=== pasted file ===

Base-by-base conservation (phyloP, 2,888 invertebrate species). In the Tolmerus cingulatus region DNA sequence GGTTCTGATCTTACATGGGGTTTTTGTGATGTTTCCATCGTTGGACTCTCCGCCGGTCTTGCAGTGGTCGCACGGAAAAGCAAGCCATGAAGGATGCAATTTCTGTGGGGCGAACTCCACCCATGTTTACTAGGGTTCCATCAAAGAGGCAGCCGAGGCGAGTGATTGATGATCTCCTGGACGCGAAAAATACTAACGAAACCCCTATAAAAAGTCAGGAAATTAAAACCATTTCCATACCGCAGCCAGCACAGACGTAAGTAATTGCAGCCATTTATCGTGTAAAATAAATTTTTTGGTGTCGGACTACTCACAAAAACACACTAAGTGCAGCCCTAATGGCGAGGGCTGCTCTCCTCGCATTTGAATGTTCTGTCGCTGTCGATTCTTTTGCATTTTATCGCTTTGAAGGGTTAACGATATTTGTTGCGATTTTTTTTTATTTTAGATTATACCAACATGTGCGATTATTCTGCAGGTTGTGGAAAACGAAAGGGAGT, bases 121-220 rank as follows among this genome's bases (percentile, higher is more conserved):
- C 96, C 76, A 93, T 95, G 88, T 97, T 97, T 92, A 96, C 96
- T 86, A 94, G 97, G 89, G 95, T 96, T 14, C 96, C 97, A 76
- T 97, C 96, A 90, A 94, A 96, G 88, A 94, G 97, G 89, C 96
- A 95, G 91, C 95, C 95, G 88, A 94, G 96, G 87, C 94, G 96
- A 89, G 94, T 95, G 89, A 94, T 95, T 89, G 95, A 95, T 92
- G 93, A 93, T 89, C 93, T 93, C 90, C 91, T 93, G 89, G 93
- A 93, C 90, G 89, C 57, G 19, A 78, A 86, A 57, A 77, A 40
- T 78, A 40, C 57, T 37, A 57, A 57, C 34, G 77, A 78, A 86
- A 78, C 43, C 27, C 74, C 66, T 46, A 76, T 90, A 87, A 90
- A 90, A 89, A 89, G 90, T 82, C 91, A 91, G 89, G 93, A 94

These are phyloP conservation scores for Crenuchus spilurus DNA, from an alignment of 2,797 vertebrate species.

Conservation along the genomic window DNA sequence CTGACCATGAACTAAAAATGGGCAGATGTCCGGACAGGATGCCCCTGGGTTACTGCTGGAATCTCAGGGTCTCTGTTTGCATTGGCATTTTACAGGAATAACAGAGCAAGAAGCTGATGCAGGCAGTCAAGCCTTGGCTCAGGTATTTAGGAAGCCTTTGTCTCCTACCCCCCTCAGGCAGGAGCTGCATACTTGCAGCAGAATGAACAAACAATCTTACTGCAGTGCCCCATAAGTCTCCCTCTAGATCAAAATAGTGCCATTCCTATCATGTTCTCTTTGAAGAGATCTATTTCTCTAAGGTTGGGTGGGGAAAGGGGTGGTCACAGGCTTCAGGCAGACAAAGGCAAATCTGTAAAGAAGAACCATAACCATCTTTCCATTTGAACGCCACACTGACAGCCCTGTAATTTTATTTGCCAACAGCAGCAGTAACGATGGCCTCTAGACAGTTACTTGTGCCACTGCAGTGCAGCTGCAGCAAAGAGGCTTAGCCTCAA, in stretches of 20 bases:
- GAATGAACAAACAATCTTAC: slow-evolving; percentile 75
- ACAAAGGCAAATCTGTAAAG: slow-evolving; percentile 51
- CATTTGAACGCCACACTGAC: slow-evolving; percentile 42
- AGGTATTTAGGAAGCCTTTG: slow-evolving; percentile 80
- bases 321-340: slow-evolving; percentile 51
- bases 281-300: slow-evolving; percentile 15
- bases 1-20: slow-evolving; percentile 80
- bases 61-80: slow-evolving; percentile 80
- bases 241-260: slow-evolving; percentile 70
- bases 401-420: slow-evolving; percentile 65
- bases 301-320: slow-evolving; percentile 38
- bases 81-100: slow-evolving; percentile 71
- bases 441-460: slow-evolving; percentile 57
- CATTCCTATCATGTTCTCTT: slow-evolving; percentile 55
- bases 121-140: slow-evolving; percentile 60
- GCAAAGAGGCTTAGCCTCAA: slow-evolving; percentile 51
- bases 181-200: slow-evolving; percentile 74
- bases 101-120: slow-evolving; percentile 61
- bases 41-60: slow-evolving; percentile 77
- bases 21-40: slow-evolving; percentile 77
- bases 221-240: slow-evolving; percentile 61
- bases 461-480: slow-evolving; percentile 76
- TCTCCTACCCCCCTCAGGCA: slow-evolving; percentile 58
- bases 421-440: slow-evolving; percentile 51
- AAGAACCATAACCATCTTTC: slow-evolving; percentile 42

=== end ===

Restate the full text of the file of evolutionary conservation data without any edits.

Base-by-base conservation (phyloP, 2,888 invertebrate species). In the Tolmerus cingulatus region DNA sequence GGTTCTGATCTTACATGGGGTTTTTGTGATGTTTCCATCGTTGGACTCTCCGCCGGTCTTGCAGTGGTCGCACGGAAAAGCAAGCCATGAAGGATGCAATTTCTGTGGGGCGAACTCCACCCATGTTTACTAGGGTTCCATCAAAGAGGCAGCCGAGGCGAGTGATTGATGATCTCCTGGACGCGAAAAATACTAACGAAACCCCTATAAAAAGTCAGGAAATTAAAACCATTTCCATACCGCAGCCAGCACAGACGTAAGTAATTGCAGCCATTTATCGTGTAAAATAAATTTTTTGGTGTCGGACTACTCACAAAAACACACTAAGTGCAGCCCTAATGGCGAGGGCTGCTCTCCTCGCATTTGAATGTTCTGTCGCTGTCGATTCTTTTGCATTTTATCGCTTTGAAGGGTTAACGATATTTGTTGCGATTTTTTTTTATTTTAGATTATACCAACATGTGCGATTATTCTGCAGGTTGTGGAAAACGAAAGGGAGT, bases 121-220 rank as follows among this genome's bases (percentile, higher is more conserved):
- C 96, C 76, A 93, T 95, G 88, T 97, T 97, T 92, A 96, C 96
- T 86, A 94, G 97, G 89, G 95, T 96, T 14, C 96, C 97, A 76
- T 97, C 96, A 90, A 94, A 96, G 88, A 94, G 97, G 89, C 96
- A 95, G 91, C 95, C 95, G 88, A 94, G 96, G 87, C 94, G 96
- A 89, G 94, T 95, G 89, A 94, T 95, T 89, G 95, A 95, T 92
- G 93, A 93, T 89, C 93, T 93, C 90, C 91, T 93, G 89, G 93
- A 93, C 90, G 89, C 57, G 19, A 78, A 86, A 57, A 77, A 40
- T 78, A 40, C 57, T 37, A 57, A 57, C 34, G 77, A 78, A 86
- A 78, C 43, C 27, C 74, C 66, T 46, A 76, T 90, A 87, A 90
- A 90, A 89, A 89, G 90, T 82, C 91, A 91, G 89, G 93, A 94

These are phyloP conservation scores for Crenuchus spilurus DNA, from an alignment of 2,797 vertebrate species.

Conservation along the genomic window DNA sequence CTGACCATGAACTAAAAATGGGCAGATGTCCGGACAGGATGCCCCTGGGTTACTGCTGGAATCTCAGGGTCTCTGTTTGCATTGGCATTTTACAGGAATAACAGAGCAAGAAGCTGATGCAGGCAGTCAAGCCTTGGCTCAGGTATTTAGGAAGCCTTTGTCTCCTACCCCCCTCAGGCAGGAGCTGCATACTTGCAGCAGAATGAACAAACAATCTTACTGCAGTGCCCCATAAGTCTCCCTCTAGATCAAAATAGTGCCATTCCTATCATGTTCTCTTTGAAGAGATCTATTTCTCTAAGGTTGGGTGGGGAAAGGGGTGGTCACAGGCTTCAGGCAGACAAAGGCAAATCTGTAAAGAAGAACCATAACCATCTTTCCATTTGAACGCCACACTGACAGCCCTGTAATTTTATTTGCCAACAGCAGCAGTAACGATGGCCTCTAGACAGTTACTTGTGCCACTGCAGTGCAGCTGCAGCAAAGAGGCTTAGCCTCAA, in stretches of 20 bases:
- GAATGAACAAACAATCTTAC: slow-evolving; percentile 75
- ACAAAGGCAAATCTGTAAAG: slow-evolving; percentile 51
- CATTTGAACGCCACACTGAC: slow-evolving; percentile 42
- AGGTATTTAGGAAGCCTTTG: slow-evolving; percentile 80
- bases 321-340: slow-evolving; percentile 51
- bases 281-300: slow-evolving; percentile 15
- bases 1-20: slow-evolving; percentile 80
- bases 61-80: slow-evolving; percentile 80
- bases 241-260: slow-evolving; percentile 70
- bases 401-420: slow-evolving; percentile 65
- bases 301-320: slow-evolving; percentile 38
- bases 81-100: slow-evolving; percentile 71
- bases 441-460: slow-evolving; percentile 57
- CATTCCTATCATGTTCTCTT: slow-evolving; percentile 55
- bases 121-140: slow-evolving; percentile 60
- GCAAAGAGGCTTAGCCTCAA: slow-evolving; percentile 51
- bases 181-200: slow-evolving; percentile 74
- bases 101-120: slow-evolving; percentile 61
- bases 41-60: slow-evolving; percentile 77
- bases 21-40: slow-evolving; percentile 77
- bases 221-240: slow-evolving; percentile 61
- bases 461-480: slow-evolving; percentile 76
- TCTCCTACCCCCCTCAGGCA: slow-evolving; percentile 58
- bases 421-440: slow-evolving; percentile 51
- AAGAACCATAACCATCTTTC: slow-evolving; percentile 42